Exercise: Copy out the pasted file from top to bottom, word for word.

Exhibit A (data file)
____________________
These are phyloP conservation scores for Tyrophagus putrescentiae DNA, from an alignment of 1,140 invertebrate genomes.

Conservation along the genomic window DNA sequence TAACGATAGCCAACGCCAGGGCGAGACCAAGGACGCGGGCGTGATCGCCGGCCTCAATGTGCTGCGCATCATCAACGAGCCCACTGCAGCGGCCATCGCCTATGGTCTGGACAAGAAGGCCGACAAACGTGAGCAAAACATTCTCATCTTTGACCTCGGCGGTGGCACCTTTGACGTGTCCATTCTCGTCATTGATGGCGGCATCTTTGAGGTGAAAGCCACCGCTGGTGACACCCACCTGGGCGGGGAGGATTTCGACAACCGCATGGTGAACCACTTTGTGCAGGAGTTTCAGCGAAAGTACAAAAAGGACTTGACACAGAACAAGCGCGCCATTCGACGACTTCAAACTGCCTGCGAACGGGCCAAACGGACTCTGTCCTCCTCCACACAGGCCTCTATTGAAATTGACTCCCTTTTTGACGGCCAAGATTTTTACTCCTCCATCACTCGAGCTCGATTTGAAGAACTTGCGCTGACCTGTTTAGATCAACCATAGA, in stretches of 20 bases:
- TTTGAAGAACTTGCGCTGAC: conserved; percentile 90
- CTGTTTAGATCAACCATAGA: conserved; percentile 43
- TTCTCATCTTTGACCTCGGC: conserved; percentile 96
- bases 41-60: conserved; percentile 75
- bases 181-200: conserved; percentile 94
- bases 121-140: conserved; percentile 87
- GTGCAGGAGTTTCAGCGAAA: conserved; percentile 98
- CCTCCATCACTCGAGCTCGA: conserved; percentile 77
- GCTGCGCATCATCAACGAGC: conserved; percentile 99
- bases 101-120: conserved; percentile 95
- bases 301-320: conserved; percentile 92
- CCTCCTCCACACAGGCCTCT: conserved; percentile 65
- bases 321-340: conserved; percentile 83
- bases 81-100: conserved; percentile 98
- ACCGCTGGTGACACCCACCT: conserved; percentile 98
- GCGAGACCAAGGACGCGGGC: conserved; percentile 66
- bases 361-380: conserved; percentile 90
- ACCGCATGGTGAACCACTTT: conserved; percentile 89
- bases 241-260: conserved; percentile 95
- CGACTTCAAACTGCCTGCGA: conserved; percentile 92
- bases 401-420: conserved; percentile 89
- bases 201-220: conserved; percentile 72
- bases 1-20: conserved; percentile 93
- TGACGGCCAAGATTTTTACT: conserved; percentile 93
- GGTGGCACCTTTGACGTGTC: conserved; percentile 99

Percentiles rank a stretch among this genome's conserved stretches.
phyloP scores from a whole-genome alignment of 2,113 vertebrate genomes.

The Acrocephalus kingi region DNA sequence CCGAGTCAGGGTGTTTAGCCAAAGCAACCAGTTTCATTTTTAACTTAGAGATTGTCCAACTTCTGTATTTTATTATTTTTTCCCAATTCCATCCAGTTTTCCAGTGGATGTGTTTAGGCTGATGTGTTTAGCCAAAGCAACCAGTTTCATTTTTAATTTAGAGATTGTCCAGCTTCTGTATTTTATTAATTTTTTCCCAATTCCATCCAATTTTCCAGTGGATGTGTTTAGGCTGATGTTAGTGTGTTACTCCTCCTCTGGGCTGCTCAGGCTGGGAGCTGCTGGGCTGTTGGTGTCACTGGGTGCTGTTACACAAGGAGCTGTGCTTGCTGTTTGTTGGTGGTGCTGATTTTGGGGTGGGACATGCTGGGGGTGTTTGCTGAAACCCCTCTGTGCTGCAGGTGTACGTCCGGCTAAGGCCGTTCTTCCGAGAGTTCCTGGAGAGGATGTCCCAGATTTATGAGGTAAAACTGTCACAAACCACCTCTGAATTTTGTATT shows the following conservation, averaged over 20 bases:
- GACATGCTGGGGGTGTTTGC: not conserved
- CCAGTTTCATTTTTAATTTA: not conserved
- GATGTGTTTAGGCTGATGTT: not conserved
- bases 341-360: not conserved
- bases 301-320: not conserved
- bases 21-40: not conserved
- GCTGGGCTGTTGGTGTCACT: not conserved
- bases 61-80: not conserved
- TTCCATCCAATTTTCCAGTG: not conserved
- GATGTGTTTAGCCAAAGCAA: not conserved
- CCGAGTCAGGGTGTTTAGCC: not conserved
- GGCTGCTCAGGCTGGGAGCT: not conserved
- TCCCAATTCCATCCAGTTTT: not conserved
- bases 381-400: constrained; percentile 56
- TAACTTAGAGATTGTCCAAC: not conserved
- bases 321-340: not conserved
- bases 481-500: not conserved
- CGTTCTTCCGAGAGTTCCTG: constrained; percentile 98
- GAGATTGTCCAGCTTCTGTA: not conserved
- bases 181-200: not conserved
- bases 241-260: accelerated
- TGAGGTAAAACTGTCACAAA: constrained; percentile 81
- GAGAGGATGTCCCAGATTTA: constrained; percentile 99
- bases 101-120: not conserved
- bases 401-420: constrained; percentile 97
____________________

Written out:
These are phyloP conservation scores for Tyrophagus putrescentiae DNA, from an alignment of 1,140 invertebrate genomes.

Conservation along the genomic window DNA sequence TAACGATAGCCAACGCCAGGGCGAGACCAAGGACGCGGGCGTGATCGCCGGCCTCAATGTGCTGCGCATCATCAACGAGCCCACTGCAGCGGCCATCGCCTATGGTCTGGACAAGAAGGCCGACAAACGTGAGCAAAACATTCTCATCTTTGACCTCGGCGGTGGCACCTTTGACGTGTCCATTCTCGTCATTGATGGCGGCATCTTTGAGGTGAAAGCCACCGCTGGTGACACCCACCTGGGCGGGGAGGATTTCGACAACCGCATGGTGAACCACTTTGTGCAGGAGTTTCAGCGAAAGTACAAAAAGGACTTGACACAGAACAAGCGCGCCATTCGACGACTTCAAACTGCCTGCGAACGGGCCAAACGGACTCTGTCCTCCTCCACACAGGCCTCTATTGAAATTGACTCCCTTTTTGACGGCCAAGATTTTTACTCCTCCATCACTCGAGCTCGATTTGAAGAACTTGCGCTGACCTGTTTAGATCAACCATAGA, in stretches of 20 bases:
- TTTGAAGAACTTGCGCTGAC: conserved; percentile 90
- CTGTTTAGATCAACCATAGA: conserved; percentile 43
- TTCTCATCTTTGACCTCGGC: conserved; percentile 96
- bases 41-60: conserved; percentile 75
- bases 181-200: conserved; percentile 94
- bases 121-140: conserved; percentile 87
- GTGCAGGAGTTTCAGCGAAA: conserved; percentile 98
- CCTCCATCACTCGAGCTCGA: conserved; percentile 77
- GCTGCGCATCATCAACGAGC: conserved; percentile 99
- bases 101-120: conserved; percentile 95
- bases 301-320: conserved; percentile 92
- CCTCCTCCACACAGGCCTCT: conserved; percentile 65
- bases 321-340: conserved; percentile 83
- bases 81-100: conserved; percentile 98
- ACCGCTGGTGACACCCACCT: conserved; percentile 98
- GCGAGACCAAGGACGCGGGC: conserved; percentile 66
- bases 361-380: conserved; percentile 90
- ACCGCATGGTGAACCACTTT: conserved; percentile 89
- bases 241-260: conserved; percentile 95
- CGACTTCAAACTGCCTGCGA: conserved; percentile 92
- bases 401-420: conserved; percentile 89
- bases 201-220: conserved; percentile 72
- bases 1-20: conserved; percentile 93
- TGACGGCCAAGATTTTTACT: conserved; percentile 93
- GGTGGCACCTTTGACGTGTC: conserved; percentile 99

Percentiles rank a stretch among this genome's conserved stretches.
phyloP scores from a whole-genome alignment of 2,113 vertebrate genomes.

The Acrocephalus kingi region DNA sequence CCGAGTCAGGGTGTTTAGCCAAAGCAACCAGTTTCATTTTTAACTTAGAGATTGTCCAACTTCTGTATTTTATTATTTTTTCCCAATTCCATCCAGTTTTCCAGTGGATGTGTTTAGGCTGATGTGTTTAGCCAAAGCAACCAGTTTCATTTTTAATTTAGAGATTGTCCAGCTTCTGTATTTTATTAATTTTTTCCCAATTCCATCCAATTTTCCAGTGGATGTGTTTAGGCTGATGTTAGTGTGTTACTCCTCCTCTGGGCTGCTCAGGCTGGGAGCTGCTGGGCTGTTGGTGTCACTGGGTGCTGTTACACAAGGAGCTGTGCTTGCTGTTTGTTGGTGGTGCTGATTTTGGGGTGGGACATGCTGGGGGTGTTTGCTGAAACCCCTCTGTGCTGCAGGTGTACGTCCGGCTAAGGCCGTTCTTCCGAGAGTTCCTGGAGAGGATGTCCCAGATTTATGAGGTAAAACTGTCACAAACCACCTCTGAATTTTGTATT shows the following conservation, averaged over 20 bases:
- GACATGCTGGGGGTGTTTGC: not conserved
- CCAGTTTCATTTTTAATTTA: not conserved
- GATGTGTTTAGGCTGATGTT: not conserved
- bases 341-360: not conserved
- bases 301-320: not conserved
- bases 21-40: not conserved
- GCTGGGCTGTTGGTGTCACT: not conserved
- bases 61-80: not conserved
- TTCCATCCAATTTTCCAGTG: not conserved
- GATGTGTTTAGCCAAAGCAA: not conserved
- CCGAGTCAGGGTGTTTAGCC: not conserved
- GGCTGCTCAGGCTGGGAGCT: not conserved
- TCCCAATTCCATCCAGTTTT: not conserved
- bases 381-400: constrained; percentile 56
- TAACTTAGAGATTGTCCAAC: not conserved
- bases 321-340: not conserved
- bases 481-500: not conserved
- CGTTCTTCCGAGAGTTCCTG: constrained; percentile 98
- GAGATTGTCCAGCTTCTGTA: not conserved
- bases 181-200: not conserved
- bases 241-260: accelerated
- TGAGGTAAAACTGTCACAAA: constrained; percentile 81
- GAGAGGATGTCCCAGATTTA: constrained; percentile 99
- bases 101-120: not conserved
- bases 401-420: constrained; percentile 97